This difference in wave energy can result in a “sand transport gradient.” In simple terms, this can mean that one section of shoreline is losing more sand than it is getting (erosion) while a neighboring shoreline is getting more sand than it is losing (accretion).
So, simply put, an erosion control structure is intended to change the coastal conditions that are causing erosion with the intent of slowing or stopping it, while a shore protection structure is meant to be a hard line in the sand to repel incoming waves and keep the upland shore area intact while the near-shore area continues to erode.
The best example of an erosion control structure is a breakwater, a structure placed offshore to interact with incoming waves in a way that modifies the size and angle of the wave that reaches the beach. If designed properly, the breakwater can change the sediment transport gradient and reduce – or even eliminate – erosion. Breakwaters are often constructed in a number of segments, with gaps between the segments. By adjusting the segment lengths and gap widths, a coastal engineer can “tune” the structure to allow a desired amount of wave energy and sediment to pass through the structure in order to achieve the desired effect on the shoreline.
Erosion control structures have been successfully used to stabilize beaches and restore sea turtle nesting habitat along shorelines that had previously been adversely impacted by shore protection structures. This is important because, although beach nourishment is the best response to erosion, in many places where there is no sand for nourishment, erosion control structures are a better response than shoreline armoring.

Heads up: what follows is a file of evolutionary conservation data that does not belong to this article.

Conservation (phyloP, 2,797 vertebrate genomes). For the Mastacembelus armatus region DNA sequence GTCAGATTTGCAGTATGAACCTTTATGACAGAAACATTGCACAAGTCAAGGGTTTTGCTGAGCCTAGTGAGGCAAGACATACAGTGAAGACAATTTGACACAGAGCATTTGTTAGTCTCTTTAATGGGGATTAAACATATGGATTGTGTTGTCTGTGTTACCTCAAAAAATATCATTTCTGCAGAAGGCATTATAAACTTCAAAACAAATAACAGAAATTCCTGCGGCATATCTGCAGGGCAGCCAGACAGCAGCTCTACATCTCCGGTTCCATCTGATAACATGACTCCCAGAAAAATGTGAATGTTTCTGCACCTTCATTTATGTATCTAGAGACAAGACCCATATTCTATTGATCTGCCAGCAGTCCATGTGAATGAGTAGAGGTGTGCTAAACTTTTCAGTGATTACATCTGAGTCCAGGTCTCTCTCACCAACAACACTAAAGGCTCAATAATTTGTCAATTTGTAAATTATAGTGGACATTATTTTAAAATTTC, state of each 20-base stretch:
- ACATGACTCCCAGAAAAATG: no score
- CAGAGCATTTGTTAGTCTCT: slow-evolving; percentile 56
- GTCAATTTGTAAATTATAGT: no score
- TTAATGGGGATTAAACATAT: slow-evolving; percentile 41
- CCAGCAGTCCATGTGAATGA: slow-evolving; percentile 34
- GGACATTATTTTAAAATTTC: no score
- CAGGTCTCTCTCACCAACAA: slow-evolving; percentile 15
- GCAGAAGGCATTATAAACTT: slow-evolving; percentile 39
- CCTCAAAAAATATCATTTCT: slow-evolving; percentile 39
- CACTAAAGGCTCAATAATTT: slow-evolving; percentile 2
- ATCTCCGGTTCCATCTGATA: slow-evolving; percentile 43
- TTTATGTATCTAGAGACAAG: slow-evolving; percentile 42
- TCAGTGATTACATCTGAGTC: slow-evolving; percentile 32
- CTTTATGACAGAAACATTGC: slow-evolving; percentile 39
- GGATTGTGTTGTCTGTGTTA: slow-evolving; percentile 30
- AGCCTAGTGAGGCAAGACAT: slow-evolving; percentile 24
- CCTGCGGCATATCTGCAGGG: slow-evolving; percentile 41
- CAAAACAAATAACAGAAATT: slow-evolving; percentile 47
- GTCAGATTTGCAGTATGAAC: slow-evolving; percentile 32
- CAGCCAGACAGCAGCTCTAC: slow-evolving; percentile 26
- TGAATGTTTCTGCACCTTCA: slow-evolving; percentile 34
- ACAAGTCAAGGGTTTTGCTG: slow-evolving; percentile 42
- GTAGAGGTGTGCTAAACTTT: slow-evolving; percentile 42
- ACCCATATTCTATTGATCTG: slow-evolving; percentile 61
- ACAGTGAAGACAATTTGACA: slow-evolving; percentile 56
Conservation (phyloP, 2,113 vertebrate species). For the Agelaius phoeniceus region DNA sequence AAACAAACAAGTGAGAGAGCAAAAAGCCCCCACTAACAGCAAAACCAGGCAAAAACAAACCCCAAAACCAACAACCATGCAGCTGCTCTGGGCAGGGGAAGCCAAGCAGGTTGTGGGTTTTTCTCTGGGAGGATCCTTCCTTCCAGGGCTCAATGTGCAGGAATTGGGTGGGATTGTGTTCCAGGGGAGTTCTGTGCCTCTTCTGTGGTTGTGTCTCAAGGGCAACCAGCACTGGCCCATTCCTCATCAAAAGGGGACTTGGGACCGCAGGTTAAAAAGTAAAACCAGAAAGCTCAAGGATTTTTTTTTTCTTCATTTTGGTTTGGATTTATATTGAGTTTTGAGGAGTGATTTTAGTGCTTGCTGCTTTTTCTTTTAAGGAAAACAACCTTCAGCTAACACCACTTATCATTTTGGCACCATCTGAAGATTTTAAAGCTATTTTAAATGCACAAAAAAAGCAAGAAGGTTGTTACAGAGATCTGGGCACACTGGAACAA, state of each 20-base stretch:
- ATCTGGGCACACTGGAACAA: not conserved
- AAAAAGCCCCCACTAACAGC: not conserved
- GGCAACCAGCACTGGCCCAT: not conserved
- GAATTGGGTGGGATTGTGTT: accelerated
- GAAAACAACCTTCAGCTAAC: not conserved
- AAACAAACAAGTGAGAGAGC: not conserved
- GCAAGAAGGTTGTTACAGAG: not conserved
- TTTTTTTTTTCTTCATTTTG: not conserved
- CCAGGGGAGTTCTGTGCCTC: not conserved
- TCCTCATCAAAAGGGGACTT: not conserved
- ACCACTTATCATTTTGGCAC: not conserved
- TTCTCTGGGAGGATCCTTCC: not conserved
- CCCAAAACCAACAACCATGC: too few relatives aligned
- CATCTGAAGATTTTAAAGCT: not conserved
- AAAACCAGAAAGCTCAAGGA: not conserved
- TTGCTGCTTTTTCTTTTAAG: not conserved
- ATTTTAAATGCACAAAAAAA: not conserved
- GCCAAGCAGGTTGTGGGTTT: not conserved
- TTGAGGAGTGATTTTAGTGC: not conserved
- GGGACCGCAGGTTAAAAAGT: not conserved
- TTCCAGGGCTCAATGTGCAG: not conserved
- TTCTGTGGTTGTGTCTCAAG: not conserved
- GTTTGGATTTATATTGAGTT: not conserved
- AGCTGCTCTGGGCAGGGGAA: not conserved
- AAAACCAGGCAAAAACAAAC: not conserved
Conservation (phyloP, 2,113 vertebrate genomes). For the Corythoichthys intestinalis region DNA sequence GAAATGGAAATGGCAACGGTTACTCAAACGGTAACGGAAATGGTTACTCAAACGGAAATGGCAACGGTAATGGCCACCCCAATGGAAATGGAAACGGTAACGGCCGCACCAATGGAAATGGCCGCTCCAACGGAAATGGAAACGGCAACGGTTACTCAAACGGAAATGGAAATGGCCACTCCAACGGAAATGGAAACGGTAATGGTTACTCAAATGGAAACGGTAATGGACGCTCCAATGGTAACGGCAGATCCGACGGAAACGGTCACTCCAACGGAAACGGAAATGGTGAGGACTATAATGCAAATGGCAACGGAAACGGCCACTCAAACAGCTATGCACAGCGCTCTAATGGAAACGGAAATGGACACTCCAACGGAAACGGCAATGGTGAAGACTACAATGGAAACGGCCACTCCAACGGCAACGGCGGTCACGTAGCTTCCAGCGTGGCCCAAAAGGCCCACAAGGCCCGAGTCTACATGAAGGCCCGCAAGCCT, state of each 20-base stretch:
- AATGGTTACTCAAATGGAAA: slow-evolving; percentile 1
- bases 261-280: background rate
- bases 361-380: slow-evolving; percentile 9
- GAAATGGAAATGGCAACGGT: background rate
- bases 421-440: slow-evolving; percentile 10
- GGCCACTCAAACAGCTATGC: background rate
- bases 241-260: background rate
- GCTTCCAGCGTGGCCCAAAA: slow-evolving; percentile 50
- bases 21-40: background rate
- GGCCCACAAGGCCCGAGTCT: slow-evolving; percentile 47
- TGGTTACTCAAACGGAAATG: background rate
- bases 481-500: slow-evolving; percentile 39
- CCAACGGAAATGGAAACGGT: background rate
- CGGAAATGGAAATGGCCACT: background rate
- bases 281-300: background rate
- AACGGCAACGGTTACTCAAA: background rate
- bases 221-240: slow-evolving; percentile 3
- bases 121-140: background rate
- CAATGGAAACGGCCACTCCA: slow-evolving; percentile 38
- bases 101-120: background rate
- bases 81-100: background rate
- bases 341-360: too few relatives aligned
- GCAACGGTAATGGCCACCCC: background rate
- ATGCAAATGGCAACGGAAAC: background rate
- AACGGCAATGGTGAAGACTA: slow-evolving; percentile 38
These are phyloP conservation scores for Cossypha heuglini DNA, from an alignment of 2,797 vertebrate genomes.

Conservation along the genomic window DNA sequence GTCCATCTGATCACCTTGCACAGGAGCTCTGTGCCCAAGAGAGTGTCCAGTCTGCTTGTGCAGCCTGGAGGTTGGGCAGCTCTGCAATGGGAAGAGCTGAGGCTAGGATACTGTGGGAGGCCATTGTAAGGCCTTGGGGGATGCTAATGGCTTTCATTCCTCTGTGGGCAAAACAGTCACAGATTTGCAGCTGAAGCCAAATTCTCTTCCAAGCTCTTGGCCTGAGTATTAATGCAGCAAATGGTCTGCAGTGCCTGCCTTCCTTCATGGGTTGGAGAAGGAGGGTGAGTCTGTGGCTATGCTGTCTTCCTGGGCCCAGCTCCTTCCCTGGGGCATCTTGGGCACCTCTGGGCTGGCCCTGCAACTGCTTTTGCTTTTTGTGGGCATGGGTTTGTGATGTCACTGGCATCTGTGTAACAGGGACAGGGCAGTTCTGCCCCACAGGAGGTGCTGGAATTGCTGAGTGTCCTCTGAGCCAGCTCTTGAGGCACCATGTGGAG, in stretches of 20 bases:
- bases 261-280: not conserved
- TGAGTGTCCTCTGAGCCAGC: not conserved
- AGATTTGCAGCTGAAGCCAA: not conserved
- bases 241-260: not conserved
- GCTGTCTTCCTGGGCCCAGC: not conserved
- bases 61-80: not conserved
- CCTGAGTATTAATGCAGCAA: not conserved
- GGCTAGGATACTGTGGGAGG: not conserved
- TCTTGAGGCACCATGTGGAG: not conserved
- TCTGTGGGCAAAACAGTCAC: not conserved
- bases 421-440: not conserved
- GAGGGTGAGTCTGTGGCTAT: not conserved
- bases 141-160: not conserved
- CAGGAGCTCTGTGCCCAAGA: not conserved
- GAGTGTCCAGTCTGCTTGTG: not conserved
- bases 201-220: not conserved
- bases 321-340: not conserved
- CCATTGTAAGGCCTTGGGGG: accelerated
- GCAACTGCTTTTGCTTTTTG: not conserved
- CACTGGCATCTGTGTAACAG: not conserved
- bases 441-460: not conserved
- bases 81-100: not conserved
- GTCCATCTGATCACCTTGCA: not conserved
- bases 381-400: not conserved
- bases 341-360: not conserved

Erosion control structures should be viewed as another tool in the coastal management toolbox, that can target specific erosional problems such as “hot spots” to keep an otherwise healthy beach stable, or to help a newly renourished beach last longer by targeting site-specific issues. That is why some areas that banned hard coastal structure altogether are opening up the option of an engineered erosion control structure as part of an overall coastal management plan.
Founded in 1926, the American Shore & Beach Preservation Association (ASBPA) advocates for healthy coastlines by promoting the integration of science, policies and actions that maintain, protect and enhance the coasts of America. For more information on ASBPA, go to www.asbpa.org.
Two River Moment
This aerial shot shows there was no problem parking at the Little Silver railroad station at Branch and Sycamore avenues in 1950.